A few years ago I was being investigated for a pituitary tumour (which I am really thankful was a false alarm) when I had a fascinating conversation with one of the doctors. She had been doing research on the tumour in antiquity, and told me (presumably seeing that I was a reverend) she thought that Goliath must have had one. She explained that when they occur in young people unchecked it causes them to grow very tall, and one of the side effects due to its placing on the optic chasm is that it leads to a severe lack of peripheral vision. Therefore Goliath would never have seen coming a stone aimed at his temple. It was a fascinating insight.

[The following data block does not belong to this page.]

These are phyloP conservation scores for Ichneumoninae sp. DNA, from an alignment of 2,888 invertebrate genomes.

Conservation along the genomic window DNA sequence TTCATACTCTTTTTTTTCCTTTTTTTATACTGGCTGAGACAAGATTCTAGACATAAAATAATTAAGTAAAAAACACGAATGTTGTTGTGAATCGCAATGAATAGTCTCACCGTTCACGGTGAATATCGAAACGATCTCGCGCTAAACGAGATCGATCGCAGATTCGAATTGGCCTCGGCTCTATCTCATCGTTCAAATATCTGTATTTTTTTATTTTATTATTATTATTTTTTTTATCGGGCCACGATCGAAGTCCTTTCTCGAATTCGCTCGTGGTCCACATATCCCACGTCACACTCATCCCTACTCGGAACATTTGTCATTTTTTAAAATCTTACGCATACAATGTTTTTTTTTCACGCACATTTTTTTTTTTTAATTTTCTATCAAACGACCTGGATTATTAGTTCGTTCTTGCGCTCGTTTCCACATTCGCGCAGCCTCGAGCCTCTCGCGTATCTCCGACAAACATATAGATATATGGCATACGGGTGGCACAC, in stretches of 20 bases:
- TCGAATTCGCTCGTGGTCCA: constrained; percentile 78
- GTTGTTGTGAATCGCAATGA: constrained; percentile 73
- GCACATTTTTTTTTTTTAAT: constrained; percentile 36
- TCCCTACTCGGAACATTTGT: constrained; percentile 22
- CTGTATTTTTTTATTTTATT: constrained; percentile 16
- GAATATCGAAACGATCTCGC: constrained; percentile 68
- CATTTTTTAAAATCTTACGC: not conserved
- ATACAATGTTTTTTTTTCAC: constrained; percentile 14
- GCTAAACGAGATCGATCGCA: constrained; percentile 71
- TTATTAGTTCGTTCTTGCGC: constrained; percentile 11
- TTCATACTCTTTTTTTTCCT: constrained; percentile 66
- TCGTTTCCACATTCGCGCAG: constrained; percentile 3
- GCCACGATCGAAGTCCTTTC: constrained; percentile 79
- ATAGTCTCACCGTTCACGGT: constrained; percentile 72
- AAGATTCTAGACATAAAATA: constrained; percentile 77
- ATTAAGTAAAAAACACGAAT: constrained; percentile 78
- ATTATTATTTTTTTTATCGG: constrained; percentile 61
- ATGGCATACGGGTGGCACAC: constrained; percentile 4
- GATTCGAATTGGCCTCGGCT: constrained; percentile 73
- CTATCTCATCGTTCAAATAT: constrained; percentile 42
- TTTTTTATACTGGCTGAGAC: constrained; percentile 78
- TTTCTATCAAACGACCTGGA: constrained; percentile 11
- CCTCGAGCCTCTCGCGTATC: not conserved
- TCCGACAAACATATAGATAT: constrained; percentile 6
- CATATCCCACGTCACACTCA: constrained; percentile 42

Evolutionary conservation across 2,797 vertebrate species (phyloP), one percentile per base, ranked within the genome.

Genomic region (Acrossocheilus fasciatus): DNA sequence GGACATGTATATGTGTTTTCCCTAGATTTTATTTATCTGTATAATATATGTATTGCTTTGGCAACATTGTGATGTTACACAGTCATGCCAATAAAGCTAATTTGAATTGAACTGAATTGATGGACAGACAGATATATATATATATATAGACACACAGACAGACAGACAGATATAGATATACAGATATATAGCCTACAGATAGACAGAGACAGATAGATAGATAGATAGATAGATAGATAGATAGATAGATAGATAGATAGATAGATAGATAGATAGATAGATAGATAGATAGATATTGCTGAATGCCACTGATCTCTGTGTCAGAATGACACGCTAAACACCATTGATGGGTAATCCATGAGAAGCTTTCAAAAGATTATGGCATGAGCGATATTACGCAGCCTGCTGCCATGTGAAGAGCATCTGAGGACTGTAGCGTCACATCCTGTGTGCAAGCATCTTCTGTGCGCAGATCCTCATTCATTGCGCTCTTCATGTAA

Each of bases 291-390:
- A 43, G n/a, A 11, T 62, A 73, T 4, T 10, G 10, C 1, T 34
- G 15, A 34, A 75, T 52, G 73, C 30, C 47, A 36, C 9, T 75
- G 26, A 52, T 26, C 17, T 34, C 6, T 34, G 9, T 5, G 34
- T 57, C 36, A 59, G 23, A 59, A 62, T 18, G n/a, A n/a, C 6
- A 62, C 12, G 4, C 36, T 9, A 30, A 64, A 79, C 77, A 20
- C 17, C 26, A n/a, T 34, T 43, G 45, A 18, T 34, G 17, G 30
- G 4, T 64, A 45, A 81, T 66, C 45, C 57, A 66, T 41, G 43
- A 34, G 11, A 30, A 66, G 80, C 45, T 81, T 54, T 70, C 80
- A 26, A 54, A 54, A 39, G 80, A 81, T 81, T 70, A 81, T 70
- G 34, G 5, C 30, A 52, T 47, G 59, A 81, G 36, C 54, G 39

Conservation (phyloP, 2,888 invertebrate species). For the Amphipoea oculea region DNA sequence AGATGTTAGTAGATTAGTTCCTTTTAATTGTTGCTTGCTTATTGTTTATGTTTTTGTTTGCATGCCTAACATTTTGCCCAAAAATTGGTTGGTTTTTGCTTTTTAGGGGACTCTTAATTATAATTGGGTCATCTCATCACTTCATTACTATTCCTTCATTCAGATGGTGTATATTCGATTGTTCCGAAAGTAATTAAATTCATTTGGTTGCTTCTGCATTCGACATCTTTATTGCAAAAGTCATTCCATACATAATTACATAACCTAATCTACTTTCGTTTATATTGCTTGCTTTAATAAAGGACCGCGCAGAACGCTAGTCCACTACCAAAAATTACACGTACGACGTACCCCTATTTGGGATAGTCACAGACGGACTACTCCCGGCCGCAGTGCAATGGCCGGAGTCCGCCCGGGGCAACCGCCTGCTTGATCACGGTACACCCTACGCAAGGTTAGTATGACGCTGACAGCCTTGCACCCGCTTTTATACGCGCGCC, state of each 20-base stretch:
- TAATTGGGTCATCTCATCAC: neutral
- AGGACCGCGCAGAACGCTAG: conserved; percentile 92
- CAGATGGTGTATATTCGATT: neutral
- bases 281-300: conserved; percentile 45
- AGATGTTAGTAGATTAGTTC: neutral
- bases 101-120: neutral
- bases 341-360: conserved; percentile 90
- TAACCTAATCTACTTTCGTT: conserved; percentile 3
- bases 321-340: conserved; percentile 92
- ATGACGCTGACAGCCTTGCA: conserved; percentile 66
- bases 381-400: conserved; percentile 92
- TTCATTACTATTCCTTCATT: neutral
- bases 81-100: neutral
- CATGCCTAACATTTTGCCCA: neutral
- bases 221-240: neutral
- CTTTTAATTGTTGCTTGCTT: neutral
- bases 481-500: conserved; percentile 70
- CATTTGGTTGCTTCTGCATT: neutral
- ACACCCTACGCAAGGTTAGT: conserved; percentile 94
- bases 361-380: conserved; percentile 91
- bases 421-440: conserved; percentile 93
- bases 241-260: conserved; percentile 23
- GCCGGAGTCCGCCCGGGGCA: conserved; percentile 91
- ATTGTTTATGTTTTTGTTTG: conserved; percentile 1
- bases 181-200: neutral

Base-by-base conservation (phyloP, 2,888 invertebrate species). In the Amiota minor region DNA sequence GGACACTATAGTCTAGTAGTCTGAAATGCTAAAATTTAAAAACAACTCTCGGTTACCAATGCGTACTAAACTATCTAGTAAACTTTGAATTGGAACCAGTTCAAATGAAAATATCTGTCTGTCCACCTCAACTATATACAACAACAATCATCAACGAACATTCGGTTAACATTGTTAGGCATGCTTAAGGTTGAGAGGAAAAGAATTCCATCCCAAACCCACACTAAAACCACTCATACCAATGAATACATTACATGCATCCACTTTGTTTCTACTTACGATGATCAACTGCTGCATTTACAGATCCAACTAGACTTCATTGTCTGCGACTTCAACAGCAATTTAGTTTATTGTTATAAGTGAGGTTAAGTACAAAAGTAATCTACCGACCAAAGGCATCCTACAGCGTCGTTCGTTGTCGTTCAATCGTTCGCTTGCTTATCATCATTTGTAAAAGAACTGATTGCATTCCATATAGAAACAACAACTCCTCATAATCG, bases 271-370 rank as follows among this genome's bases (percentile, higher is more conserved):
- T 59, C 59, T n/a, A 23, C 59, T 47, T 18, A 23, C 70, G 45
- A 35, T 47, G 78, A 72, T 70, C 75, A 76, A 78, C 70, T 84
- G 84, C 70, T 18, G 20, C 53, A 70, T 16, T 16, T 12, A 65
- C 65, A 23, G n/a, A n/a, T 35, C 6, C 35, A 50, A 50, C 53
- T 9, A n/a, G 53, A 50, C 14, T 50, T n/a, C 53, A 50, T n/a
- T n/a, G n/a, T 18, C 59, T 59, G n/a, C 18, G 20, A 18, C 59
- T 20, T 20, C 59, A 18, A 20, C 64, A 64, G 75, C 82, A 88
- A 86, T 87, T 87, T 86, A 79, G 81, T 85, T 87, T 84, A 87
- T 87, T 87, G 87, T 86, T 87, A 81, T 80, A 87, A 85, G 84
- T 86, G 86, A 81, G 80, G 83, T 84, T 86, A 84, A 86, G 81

The Bible tells us that David slew Goliath because he mocked the living God, and that the Lord would give him into his hands so that the Philistines would know that there is a God of Israel. David then says something very important: "it is not by sword or spear that the Lord saves; for the battle is the Lord’s" (I Samuel 17:47) Two very different perspectives on what happened, but not necessarily contradictory. As Christians we face many challenges, both individually and collectively. We live in a western culture that is predominantly apathetic and in some cases increasingly hostile to the truth of the Christian Gospel and how we live out our lives. How then do we respond? Some will want to go on the offensive and slay the giants that stand against us. Others will perhaps be afraid, as Saul and his army was, or just wishing to remain unnoticed hoping that the problems will go away. David though is a really good model for us. First and foremost he is concerned about God's honour and his good name. He embodies that verse from Romans "if God is for us who can be against us?" (Romans 8:31) Yet he also knows that he must step out in faith. It isn't his skill or expertise alone that will triumph, for God gives him the victory, but without his skill (and the ability to hit the target) things could turn out differently. What two things would I draw out from this. First and foremost, it is that our motivation has to be about seeking God's will and His honour. Whatever we do, we must do it for him, and for him alone. The second thing to remember is that "our battle isn't against flesh and blood" (Ephesians 6:12) so that everything we do begins in prayer on our knees. That is why as a church family, facing an unknown future, the first thing we have asked you to do is to come together to pray. I do hope you will join us in doing so.